In the News: Explanation for Shortages at Whole Foods

••• “Whole Foods employees say stores are suffering from food shortages because of a newly implemented inventory-management system called order-to-shelf, or OTS. Whole Foods says the system reduces unnecessary inventory, lowers costs, and frees up employees to focus on customer service. Employees acknowledge that less food is spoiling in storage rooms, but they describe OTS as a ‘militaristic’ system that crushes morale and leads to many items being out of stock. ‘Last week, we ran out of onions and potatoes twice,’ an employee of a Brooklyn Whole Foods store said. ‘Entire aisles are empty at times.'” […] Whole Foods employees say the problems began before the acquisition” by Amazon. (Above: A photo by A. from December.) —Business Insider

••• Even if you already know Ilysa Winick’s story, the Tribeca Trib‘s recounting—in her and her husband, Steve’s, words—is worth reading. “I can feed myself, brush my teeth, wash my face, write emails. I can use a fork, hold a Starbucks cup without crushing it. I can cook. But as many tricks as I’ve learned, I can’t hold my child’s hand and feel a response. That’s really hard, and I can never replace that.”

••• “The year that just ended was a banner season for Governors Island, according to Michael Samuelian, president of the Trust for Governors Island. […] Together, Manhattan and Brooklyn account for more than half of all the visitors to the park, but Mr. Samuelian expects this to balance to shift somewhat next year, because an additional pier (vacated by the National Park Service, which also has an outpost on Governors Island) has allowed the Trust to begin welcoming ferries from the City-wide system, rather than just the dedicated lines from the two closest boroughs, which was the case in years past. […] In 2019, the Trust for Governors Island plans to launch a new ferry, with the capacity to bring 1,000 visitors per hour to and from the Island.” —Broadsheet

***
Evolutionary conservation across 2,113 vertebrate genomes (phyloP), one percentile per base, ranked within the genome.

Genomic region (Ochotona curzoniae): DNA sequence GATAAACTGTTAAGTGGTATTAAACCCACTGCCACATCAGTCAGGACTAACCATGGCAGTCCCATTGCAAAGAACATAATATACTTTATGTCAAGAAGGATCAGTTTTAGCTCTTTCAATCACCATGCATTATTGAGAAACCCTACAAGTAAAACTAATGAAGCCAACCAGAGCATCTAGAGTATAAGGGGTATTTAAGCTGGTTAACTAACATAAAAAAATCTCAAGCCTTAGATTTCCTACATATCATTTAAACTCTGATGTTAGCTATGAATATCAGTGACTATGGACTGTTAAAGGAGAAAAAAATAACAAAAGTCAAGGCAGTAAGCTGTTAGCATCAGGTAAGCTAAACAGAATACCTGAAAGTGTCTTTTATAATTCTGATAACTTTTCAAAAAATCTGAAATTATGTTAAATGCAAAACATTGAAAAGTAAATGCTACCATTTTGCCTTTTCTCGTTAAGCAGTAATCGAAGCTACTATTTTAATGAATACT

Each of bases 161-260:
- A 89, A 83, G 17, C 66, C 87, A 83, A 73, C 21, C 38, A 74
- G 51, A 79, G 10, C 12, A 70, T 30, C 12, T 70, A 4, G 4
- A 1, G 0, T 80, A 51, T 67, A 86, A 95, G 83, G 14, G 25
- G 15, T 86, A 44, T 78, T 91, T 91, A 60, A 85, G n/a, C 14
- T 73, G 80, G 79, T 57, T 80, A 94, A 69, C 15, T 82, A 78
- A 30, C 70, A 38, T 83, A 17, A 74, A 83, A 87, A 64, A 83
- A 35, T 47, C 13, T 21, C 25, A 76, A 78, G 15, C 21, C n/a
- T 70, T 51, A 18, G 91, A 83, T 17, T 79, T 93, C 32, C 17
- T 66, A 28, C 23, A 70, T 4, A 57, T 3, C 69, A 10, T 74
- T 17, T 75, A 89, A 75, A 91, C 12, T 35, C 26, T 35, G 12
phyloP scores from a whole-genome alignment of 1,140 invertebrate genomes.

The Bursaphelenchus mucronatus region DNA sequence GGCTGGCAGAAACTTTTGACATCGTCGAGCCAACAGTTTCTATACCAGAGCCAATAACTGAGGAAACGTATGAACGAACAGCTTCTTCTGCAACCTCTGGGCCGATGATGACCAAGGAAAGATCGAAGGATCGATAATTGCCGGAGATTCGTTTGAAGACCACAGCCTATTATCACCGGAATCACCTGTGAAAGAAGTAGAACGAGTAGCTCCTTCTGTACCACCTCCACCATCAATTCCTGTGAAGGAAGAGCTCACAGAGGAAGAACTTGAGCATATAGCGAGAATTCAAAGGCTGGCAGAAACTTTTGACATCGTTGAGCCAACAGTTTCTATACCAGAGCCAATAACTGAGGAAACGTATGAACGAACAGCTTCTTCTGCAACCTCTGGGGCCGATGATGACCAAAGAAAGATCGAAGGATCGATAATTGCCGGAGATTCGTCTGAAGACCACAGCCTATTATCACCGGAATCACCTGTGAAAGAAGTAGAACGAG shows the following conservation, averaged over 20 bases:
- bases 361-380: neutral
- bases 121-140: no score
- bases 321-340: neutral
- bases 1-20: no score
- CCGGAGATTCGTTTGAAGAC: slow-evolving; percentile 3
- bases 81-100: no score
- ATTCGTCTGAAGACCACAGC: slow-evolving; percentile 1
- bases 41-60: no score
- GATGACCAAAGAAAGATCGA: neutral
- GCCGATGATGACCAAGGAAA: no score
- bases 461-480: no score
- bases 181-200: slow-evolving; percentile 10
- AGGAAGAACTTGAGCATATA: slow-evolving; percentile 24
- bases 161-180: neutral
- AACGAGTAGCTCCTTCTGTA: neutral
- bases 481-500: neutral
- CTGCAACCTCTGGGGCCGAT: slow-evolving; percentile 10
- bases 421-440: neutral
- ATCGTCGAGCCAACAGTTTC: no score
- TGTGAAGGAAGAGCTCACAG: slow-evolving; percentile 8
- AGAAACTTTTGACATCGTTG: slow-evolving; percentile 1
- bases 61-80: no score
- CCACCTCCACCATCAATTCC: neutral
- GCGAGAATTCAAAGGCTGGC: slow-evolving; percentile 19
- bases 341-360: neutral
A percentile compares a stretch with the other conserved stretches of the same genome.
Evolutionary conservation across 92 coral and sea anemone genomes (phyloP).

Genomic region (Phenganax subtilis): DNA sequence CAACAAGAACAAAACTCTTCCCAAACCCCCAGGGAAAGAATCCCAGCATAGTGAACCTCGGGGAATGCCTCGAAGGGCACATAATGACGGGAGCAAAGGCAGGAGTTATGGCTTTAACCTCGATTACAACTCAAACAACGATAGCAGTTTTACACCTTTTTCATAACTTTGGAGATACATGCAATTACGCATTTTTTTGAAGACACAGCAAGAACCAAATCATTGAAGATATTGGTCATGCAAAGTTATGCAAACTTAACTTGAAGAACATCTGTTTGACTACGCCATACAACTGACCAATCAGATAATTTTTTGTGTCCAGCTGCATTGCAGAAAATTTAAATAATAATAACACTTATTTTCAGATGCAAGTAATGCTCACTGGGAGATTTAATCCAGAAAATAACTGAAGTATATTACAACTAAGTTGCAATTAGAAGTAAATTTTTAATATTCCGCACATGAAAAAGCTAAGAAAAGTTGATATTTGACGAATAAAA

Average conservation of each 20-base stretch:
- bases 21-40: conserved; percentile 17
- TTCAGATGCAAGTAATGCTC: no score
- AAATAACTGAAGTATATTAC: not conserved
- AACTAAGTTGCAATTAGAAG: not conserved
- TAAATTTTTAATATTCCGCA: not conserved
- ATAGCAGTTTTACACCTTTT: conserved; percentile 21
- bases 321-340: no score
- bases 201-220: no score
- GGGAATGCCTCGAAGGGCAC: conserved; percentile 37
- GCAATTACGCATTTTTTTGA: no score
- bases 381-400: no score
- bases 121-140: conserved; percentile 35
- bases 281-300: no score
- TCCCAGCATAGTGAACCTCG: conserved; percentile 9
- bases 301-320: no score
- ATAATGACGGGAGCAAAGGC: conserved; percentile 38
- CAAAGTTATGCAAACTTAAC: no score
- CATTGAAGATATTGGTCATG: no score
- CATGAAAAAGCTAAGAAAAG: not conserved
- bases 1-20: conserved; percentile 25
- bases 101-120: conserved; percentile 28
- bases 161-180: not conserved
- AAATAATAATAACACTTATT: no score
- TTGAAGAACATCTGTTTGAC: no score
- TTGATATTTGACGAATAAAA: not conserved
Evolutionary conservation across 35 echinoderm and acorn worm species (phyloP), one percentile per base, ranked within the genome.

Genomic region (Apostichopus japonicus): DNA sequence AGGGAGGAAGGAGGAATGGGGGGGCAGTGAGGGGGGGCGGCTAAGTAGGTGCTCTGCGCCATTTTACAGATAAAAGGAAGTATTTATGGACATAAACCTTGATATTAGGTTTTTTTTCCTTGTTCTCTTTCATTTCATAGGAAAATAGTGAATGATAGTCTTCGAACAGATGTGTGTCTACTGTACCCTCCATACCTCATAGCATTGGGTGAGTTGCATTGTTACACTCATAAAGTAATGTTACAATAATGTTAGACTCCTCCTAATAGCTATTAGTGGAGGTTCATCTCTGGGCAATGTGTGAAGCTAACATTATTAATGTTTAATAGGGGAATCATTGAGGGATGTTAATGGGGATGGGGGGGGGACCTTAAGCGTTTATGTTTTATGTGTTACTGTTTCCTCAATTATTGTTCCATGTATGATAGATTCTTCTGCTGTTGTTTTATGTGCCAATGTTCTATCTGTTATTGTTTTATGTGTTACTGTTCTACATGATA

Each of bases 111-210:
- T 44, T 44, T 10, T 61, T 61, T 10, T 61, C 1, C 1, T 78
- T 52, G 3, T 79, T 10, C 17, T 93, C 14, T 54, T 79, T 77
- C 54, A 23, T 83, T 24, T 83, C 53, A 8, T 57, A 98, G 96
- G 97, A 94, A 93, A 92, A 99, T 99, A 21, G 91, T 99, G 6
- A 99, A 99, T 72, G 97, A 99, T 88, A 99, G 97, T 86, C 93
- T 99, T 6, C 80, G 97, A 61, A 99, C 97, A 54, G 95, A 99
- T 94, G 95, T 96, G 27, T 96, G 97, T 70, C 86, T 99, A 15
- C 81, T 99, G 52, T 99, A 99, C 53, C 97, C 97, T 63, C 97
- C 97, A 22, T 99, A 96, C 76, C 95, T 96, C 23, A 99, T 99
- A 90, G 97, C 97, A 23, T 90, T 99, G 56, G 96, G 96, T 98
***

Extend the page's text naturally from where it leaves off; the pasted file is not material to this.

••• Thefts—including a mugging at gunpoint on the subway—in the Tribeca Trib po-po blotter.

••• “Cuomo’s Congestion Pricing for New York City Begins to Take Shape. […] The governor ruled out new bridge tolls in favor of creating a geographic zone where drivers would be charged fees depending on their vehicle and the time of day.” —New York Times



  1. “In the past, if a Whole Foods store ran out of a specific product, employees would fill the hole on the shelf by putting another item – typically one of the store’s top sellers – in its place. The grocery industry calls this practice a ‘face over’ or ‘re-facing.’

    “That way, even when stores are short on products, the shelves still appear well-stocked and organized.

    “But under an inventory system called order-to-shelf, or OTS, Whole Foods has banned that practice – leaving what one employee described as “gaping holes” on store shelves.

    “‘Never ‘face over’ or cover holes,’ the company instructs employees in a 42-page internal manual reviewed by Business Insider. The document describes standard operating procedures for order-to-shelf. The system also bans the use of ‘temporarily out’ tags, it says.